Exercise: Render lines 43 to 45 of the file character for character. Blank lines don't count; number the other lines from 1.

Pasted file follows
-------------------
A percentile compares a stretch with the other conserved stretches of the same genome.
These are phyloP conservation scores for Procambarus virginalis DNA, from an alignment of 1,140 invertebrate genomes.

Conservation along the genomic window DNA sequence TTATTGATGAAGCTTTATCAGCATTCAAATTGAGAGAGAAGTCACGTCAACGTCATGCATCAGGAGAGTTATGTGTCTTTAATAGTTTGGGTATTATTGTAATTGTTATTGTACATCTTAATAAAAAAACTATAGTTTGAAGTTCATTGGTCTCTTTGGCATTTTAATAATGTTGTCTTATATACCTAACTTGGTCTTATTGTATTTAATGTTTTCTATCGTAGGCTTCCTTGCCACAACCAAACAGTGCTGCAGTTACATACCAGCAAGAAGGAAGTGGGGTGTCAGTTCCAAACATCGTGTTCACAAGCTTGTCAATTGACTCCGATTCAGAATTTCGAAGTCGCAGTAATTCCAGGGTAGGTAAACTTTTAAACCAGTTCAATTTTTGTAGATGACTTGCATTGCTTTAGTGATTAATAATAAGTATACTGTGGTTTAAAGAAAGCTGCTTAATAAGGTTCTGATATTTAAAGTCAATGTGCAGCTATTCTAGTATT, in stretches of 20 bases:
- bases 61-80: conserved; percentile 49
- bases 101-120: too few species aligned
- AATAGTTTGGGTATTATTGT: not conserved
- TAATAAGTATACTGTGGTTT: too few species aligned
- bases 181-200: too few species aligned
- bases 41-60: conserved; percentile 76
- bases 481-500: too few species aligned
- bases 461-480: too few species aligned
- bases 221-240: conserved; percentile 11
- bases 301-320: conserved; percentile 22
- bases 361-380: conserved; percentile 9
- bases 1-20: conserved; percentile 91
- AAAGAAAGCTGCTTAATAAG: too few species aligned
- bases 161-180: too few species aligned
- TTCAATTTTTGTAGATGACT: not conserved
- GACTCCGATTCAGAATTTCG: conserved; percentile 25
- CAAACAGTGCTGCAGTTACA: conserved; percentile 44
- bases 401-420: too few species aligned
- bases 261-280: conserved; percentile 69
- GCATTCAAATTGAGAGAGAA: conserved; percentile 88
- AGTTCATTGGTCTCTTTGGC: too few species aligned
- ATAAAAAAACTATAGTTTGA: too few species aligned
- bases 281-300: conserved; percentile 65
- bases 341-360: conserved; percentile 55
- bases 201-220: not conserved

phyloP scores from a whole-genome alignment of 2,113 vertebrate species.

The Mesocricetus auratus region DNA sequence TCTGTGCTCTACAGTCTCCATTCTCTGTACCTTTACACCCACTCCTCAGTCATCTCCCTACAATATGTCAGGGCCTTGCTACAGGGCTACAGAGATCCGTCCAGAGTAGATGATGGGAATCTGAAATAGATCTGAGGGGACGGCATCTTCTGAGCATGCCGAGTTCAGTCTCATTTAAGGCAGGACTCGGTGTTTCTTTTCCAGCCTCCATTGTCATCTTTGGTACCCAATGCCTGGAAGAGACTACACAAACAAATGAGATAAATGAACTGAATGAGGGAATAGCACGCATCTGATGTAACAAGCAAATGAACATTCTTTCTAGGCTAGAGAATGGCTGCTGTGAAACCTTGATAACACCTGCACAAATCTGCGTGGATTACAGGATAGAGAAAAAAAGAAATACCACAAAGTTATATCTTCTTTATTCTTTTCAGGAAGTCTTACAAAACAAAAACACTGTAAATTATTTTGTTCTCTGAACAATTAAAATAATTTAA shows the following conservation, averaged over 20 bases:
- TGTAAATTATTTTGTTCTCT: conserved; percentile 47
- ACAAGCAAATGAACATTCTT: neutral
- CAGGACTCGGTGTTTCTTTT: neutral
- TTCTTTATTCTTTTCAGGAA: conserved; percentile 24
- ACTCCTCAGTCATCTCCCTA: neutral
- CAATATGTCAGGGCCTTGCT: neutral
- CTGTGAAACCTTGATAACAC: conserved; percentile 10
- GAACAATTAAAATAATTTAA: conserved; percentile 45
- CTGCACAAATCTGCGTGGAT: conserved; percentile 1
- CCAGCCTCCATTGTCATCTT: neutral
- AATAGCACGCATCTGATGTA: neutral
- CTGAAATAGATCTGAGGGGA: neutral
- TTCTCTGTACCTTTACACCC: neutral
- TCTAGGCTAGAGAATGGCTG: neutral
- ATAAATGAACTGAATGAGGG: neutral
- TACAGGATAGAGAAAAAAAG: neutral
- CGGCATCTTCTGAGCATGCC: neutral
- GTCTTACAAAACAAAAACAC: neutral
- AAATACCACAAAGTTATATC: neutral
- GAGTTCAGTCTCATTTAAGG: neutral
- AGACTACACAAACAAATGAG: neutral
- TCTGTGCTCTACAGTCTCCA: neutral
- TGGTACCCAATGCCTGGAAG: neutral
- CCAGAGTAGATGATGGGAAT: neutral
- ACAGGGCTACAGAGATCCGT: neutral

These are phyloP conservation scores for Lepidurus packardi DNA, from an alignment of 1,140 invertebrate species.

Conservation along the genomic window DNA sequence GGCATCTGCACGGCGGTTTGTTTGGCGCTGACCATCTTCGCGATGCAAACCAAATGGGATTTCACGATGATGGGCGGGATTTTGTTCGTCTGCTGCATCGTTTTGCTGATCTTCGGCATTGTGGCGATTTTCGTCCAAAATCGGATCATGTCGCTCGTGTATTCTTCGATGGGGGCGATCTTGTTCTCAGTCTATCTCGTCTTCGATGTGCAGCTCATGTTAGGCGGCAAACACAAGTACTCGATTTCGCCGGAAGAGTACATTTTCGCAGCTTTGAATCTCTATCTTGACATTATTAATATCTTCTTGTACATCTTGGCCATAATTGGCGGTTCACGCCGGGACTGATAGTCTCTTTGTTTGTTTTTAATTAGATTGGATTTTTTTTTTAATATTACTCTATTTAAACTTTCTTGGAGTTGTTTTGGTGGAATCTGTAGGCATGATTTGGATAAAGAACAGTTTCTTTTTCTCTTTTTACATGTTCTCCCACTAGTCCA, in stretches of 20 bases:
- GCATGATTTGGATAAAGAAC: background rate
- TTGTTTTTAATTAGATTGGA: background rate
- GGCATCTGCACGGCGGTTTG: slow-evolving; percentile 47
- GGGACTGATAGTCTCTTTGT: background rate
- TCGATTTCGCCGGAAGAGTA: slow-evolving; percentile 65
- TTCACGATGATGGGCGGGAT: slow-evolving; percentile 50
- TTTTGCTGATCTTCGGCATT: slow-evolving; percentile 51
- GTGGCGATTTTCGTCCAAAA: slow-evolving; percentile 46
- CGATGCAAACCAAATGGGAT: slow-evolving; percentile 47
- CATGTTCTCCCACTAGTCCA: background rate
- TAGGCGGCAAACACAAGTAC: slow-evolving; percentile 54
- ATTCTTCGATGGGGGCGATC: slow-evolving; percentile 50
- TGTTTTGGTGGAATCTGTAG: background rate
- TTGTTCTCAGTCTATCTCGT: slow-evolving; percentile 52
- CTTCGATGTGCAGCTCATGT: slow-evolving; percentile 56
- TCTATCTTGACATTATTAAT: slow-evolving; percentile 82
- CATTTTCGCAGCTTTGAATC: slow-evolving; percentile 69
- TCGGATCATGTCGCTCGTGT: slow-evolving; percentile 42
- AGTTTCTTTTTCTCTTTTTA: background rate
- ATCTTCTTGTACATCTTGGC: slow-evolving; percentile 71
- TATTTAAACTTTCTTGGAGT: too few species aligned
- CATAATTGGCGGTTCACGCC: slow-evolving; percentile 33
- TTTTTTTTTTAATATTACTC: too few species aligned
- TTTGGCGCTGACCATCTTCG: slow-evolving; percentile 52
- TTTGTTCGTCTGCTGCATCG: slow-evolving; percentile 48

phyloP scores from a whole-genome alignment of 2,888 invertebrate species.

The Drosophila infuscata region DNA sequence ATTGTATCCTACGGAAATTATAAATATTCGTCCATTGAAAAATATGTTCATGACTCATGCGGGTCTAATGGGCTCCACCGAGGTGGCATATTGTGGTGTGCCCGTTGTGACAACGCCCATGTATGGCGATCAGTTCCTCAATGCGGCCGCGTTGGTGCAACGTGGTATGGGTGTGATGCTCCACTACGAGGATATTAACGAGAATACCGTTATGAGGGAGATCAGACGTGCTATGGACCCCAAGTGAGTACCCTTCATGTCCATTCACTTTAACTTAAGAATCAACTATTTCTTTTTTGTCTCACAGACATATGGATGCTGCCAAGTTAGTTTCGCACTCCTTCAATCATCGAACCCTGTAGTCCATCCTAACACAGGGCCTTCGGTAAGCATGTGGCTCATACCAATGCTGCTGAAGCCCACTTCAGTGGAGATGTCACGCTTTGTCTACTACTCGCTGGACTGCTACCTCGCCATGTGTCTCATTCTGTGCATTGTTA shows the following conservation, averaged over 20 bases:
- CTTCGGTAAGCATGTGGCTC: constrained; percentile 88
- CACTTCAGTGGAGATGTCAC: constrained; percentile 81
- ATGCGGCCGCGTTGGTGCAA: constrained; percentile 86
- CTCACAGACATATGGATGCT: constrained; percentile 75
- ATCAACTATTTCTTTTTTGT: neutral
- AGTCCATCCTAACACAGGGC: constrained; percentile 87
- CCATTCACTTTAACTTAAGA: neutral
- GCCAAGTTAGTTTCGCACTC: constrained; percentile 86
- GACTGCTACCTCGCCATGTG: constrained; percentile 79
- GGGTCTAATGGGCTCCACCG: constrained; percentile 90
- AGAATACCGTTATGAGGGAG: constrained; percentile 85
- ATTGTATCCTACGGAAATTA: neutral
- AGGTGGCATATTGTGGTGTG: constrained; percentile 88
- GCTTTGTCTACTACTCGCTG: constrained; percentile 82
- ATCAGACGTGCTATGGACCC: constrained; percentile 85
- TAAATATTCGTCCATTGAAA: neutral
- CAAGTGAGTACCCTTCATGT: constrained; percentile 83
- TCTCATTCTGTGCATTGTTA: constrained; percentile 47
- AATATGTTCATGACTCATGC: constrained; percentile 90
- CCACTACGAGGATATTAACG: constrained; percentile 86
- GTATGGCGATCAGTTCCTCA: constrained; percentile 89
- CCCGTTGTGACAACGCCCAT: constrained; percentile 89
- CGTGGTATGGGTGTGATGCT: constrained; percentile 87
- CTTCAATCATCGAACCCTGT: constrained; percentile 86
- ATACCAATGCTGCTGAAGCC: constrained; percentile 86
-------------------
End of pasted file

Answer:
- TTCTCTGTACCTTTACACCC: neutral
- TCTAGGCTAGAGAATGGCTG: neutral
- ATAAATGAACTGAATGAGGG: neutral